Description : This is the standard edition of John Locke's classic work of the early 1660s, Essays on the Law of Nature. Also included are selected shorter philosophical writings from the same decade. In his 1664 valedictory speech as Censor of Moral Philosophy at Christ Church, Oxford, Locke discusses thequestion: Can anyone by nature be happy in this life? The volume is completed by selections from Locke's manuscript journals, unpublished elsewhere: on translating Nicole's Essais de Morale; on spelling; on extension; on idolatry; on pleasure and pain; and on faith and reason. The great Lockescholar W. von Leyden introduces each of these works, setting them in their historical context. This volume is an invaluable source for Locke's early thought, of interest to philosophers, political theorists, jurists, theologians, and historians.
Description : John Locke's Second Treatise of Government' (c1681) is perhaps the key founding liberal text. A Letter Concerning Toleration', written in 1685 (a year when a Catholic monarch came to the throne of England and Louis XVI unleashed a reign of terror against Protestants in France), is a classic defence of religious freedom. Yet many of Locke's other writings -- not least the Constitutions of Carolina', which he helped draft -- are almost defiantly anti-liberal in outlook. This comprehensive collection brings together the main published works (excluding polemical attacks on other people's views) with the most important surviving evidence from among Locke's papers relating to his political philosophy. David Wootton's wide-ranging and scholarly Introduction sets the writings in the context of their time, examines Locke's developing ideas and unorthodox Christianity, and analyses his main arguments. The result is the first fully rounded picture of Locke's political thought in his own words.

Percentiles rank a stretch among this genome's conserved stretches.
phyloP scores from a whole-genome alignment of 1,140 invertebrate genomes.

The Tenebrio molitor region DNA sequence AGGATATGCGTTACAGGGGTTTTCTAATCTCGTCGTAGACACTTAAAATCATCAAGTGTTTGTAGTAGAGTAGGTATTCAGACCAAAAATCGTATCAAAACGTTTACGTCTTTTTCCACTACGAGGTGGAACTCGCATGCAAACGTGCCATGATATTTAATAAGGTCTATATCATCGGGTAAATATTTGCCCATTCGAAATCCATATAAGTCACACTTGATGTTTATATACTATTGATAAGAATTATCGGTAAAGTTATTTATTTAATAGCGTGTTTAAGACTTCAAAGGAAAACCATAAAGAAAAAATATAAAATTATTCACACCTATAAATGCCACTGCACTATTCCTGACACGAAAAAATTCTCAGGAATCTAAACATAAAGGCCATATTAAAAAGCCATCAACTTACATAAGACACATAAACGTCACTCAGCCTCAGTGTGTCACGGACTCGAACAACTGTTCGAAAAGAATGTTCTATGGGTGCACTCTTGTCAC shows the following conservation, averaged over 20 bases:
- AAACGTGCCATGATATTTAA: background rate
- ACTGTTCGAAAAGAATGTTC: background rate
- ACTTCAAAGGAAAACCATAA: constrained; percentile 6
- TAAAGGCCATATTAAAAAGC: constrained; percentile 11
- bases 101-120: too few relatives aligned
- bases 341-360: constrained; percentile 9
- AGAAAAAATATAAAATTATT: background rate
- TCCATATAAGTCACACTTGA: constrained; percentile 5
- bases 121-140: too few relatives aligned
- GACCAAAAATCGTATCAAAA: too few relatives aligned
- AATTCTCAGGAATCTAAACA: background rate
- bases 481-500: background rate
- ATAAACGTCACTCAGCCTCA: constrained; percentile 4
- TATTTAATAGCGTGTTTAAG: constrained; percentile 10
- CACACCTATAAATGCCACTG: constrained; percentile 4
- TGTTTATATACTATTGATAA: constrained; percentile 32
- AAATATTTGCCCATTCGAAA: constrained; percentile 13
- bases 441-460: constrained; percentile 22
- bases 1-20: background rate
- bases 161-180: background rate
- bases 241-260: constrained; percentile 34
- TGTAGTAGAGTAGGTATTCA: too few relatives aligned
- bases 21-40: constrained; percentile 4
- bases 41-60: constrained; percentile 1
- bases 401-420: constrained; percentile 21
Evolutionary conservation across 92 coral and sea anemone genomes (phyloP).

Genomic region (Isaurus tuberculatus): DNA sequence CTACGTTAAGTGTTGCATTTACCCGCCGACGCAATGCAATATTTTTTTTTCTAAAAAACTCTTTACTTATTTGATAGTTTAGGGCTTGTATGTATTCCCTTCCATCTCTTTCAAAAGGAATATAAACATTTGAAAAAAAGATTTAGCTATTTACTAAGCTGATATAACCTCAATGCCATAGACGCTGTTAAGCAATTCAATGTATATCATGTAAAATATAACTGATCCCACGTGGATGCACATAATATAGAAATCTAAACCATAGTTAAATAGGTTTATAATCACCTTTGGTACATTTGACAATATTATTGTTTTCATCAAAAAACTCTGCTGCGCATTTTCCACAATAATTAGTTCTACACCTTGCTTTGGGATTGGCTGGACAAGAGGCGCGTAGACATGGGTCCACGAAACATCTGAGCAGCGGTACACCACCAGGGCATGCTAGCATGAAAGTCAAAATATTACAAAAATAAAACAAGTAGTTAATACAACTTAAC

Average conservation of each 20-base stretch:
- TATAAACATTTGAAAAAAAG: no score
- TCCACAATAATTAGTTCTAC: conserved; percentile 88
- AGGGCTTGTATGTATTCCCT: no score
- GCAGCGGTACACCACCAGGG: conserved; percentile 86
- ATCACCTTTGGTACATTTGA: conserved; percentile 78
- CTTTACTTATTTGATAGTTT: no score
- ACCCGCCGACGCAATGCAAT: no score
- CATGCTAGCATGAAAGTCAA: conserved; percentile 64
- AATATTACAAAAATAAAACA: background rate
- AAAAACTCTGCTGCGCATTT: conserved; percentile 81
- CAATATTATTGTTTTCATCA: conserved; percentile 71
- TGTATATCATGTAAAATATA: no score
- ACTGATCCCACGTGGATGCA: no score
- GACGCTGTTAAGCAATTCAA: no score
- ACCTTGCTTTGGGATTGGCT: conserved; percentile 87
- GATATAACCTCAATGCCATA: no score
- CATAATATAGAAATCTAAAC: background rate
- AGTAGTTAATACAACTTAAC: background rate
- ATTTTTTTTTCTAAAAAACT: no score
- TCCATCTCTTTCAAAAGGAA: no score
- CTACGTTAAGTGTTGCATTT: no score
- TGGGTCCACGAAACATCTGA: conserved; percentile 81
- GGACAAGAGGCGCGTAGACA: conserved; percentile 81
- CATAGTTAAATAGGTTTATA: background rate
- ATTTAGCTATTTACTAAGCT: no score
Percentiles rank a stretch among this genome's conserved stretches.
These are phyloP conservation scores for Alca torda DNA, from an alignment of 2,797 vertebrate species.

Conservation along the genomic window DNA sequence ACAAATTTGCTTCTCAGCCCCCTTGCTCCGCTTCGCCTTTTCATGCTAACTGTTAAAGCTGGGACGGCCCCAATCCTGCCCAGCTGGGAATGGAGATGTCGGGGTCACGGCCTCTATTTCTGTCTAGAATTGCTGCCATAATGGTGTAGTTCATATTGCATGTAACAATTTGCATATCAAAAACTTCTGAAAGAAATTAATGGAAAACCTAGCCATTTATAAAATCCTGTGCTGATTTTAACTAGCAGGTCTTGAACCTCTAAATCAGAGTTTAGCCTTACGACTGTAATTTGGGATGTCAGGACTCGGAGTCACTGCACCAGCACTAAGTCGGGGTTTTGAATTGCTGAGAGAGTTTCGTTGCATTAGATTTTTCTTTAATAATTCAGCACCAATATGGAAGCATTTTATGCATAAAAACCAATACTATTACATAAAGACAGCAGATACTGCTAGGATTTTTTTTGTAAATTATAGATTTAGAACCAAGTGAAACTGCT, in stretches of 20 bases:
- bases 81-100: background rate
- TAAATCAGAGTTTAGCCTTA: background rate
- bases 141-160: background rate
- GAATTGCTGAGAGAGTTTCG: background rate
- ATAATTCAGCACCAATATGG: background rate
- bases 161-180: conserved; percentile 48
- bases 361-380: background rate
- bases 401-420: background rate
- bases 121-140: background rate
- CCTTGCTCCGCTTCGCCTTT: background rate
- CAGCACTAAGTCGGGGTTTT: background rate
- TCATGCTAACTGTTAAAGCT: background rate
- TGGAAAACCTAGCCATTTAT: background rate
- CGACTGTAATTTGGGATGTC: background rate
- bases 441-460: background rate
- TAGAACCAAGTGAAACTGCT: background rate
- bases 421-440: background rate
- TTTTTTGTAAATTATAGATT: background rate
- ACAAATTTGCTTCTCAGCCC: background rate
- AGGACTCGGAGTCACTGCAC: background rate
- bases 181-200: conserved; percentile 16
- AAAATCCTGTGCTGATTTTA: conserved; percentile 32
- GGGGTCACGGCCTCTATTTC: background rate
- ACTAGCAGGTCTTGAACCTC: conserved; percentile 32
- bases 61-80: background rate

Description : John Marshall offers an extensive study of late seventeenth-century practices of religious intolerance and toleration in England, Ireland, France, Piedmont and the Netherlands and of the arguments which John Locke and his associates made in defence of 'universal religious toleration'. He analyzes early modern and early Enlightenment discussions of toleration; debates over toleration for Jews and Muslims as well as for Christians; the limits of toleration for the intolerant, atheists, 'libertines' and 'sodomites'; and the complex relationships between intolerance and resistance theories including Locke's own Treatises.
Description : This is a new revised version of Dr. Laslett's standard edition of Two Treatises. First published in 1960, and based on an analysis of the whole body of Locke's publications, writings, and papers. The Introduction and text have been revised to incorporate references to recent scholarship since the second edition and the bibliography has been updated.